Figures released yesterday for March 2018 show that there is now almost twice the amount of people staying in emergency accommodation in the West of Ireland compared to last year.
Galway Simon Community has said that the latest figures, released by the Department of Housing, Planning, Community and Local Government, are not surprising and that the crisis will get worse this year.
The report showed there were 498 people, including 218 children, in hotels, B&Bs and hostels across the West of Ireland during March, with the vast majority of these located in Galway.
Although the national figures decreased slightly from February 2018, this was not the case in the West, which saw an increase of almost 25% compared to the previous month when it was 400 people.
Emma Dolan, Head of Client Services at Galway Simon Community said that the increase in the figures is not surprising and that the homelessness crisis in Galway will continue to rise in the coming months.
“The number of people in emergency accommodation in the West of Ireland has been consistently rising over the last year to the point where we now have almost double the amount of people staying in emergency accommodation compared to March last year.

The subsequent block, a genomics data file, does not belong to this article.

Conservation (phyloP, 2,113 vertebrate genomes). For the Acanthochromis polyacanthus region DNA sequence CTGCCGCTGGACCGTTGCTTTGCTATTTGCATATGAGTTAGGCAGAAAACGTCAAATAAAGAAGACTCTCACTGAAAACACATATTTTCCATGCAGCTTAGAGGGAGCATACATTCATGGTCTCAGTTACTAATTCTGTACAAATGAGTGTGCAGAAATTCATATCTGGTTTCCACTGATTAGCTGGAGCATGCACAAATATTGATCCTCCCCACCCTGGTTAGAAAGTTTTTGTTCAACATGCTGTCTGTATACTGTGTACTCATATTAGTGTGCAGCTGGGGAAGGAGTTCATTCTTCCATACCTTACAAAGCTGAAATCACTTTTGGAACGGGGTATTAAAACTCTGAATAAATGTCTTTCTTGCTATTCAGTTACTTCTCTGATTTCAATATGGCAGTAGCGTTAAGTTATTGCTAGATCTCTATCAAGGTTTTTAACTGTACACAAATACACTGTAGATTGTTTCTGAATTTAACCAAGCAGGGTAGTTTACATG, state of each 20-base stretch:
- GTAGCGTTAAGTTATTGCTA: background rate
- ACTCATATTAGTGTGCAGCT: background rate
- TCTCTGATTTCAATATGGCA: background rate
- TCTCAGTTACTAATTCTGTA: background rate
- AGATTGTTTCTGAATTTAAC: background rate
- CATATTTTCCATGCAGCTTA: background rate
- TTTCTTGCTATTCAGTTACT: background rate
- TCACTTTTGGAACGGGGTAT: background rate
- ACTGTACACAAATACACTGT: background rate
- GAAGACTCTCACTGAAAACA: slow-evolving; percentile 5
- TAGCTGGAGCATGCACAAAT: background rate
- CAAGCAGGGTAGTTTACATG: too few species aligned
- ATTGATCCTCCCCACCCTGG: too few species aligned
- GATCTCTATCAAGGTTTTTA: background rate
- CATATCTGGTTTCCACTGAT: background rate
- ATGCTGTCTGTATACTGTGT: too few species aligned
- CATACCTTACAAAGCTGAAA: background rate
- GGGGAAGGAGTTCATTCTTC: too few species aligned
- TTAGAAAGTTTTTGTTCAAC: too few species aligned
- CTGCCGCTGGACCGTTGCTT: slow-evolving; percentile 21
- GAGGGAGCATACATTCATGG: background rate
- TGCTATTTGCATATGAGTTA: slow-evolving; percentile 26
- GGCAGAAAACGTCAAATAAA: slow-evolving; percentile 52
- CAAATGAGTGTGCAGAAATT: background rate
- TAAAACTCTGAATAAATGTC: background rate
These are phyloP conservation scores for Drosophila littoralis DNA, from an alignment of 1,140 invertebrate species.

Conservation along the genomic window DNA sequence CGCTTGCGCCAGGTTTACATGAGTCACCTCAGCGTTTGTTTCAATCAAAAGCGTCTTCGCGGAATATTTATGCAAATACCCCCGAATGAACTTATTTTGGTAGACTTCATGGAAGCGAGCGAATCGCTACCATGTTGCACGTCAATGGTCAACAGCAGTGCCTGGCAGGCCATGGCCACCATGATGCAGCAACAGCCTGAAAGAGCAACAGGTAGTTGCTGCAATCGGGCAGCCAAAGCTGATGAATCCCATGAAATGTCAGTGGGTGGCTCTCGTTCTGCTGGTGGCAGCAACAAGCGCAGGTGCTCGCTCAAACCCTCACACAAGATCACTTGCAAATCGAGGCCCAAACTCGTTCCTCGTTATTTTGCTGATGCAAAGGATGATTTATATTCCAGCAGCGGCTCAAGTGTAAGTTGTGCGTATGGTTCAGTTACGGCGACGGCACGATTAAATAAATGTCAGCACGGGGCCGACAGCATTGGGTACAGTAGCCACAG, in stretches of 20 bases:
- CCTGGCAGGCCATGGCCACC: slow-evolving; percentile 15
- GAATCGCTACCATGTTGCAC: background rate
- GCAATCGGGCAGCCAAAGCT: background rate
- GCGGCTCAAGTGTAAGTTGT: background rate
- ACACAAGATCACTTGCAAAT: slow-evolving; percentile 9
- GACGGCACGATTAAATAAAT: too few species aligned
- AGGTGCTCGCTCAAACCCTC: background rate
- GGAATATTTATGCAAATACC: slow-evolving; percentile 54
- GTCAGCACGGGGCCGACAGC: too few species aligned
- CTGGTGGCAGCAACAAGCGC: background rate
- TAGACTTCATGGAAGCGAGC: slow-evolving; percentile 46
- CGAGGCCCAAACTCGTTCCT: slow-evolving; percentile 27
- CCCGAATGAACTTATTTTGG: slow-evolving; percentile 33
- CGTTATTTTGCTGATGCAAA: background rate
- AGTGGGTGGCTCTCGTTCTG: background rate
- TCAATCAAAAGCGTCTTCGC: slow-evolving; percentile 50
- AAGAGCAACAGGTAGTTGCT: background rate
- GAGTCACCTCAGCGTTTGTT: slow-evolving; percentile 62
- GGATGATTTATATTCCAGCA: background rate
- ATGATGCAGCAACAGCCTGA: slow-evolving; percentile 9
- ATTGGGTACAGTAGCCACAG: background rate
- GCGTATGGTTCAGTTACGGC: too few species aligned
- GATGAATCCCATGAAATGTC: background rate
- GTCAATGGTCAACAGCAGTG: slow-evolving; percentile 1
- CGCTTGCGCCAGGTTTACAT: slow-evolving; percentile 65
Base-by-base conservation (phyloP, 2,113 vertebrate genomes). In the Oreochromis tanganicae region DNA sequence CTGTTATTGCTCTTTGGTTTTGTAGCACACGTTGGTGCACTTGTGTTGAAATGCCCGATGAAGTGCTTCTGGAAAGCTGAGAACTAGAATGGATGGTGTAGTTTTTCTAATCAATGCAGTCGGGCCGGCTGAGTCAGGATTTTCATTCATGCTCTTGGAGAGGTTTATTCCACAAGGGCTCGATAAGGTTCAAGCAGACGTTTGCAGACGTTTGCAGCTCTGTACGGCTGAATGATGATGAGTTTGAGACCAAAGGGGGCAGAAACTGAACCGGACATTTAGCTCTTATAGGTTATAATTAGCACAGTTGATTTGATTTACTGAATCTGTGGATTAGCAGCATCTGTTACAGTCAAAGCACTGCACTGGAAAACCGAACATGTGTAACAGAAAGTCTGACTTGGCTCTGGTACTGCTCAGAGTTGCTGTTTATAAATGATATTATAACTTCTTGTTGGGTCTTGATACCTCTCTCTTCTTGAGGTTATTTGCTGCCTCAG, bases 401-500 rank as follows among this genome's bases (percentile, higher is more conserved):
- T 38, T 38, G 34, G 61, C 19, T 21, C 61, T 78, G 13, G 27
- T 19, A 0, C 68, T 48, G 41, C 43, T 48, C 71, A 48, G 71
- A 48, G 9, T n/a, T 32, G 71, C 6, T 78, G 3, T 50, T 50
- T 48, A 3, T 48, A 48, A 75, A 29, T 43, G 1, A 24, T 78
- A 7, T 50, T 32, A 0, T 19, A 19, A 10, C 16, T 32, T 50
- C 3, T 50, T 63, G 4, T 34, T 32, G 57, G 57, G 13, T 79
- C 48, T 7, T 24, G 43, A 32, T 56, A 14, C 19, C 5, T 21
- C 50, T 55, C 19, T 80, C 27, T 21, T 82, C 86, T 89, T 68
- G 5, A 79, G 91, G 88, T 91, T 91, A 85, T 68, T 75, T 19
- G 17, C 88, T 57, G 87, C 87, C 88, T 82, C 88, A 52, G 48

“The situation in Galway is only going to get worse as we come into the summer months due to the demand from tourists on the hotels, B&Bs and hostels who are currently accommodating all of these people.
“The reality is there is a huge shortage of not only long-term, but also temporary accommodation in Galway and we fear that many of those currently accessing emergency accommodation will simply have nowhere to go,” said Emma.
She added that these are people who just want to go about their normal lives.
“They deserve better than to be living out of emergency accommodation, which often does not have the facilities that allow people to do so.
“A lot of our work is focused on preventing people from having to enter emergency accommodation in the first place but there are those who come to us for help when it’s too late and then our job becomes about trying to find suitable long-term housing to keep them out of emergency accommodation.
“However, this is a huge challenge for us as the only option available at the moment is the private rental sector which, as we all know, is inaccessible for many due to the high rent prices.
“It really is crucial that a focus is put on affordable and social housing in Galway so that people can start to move out of emergency accommodation and homeless services,” Emma added.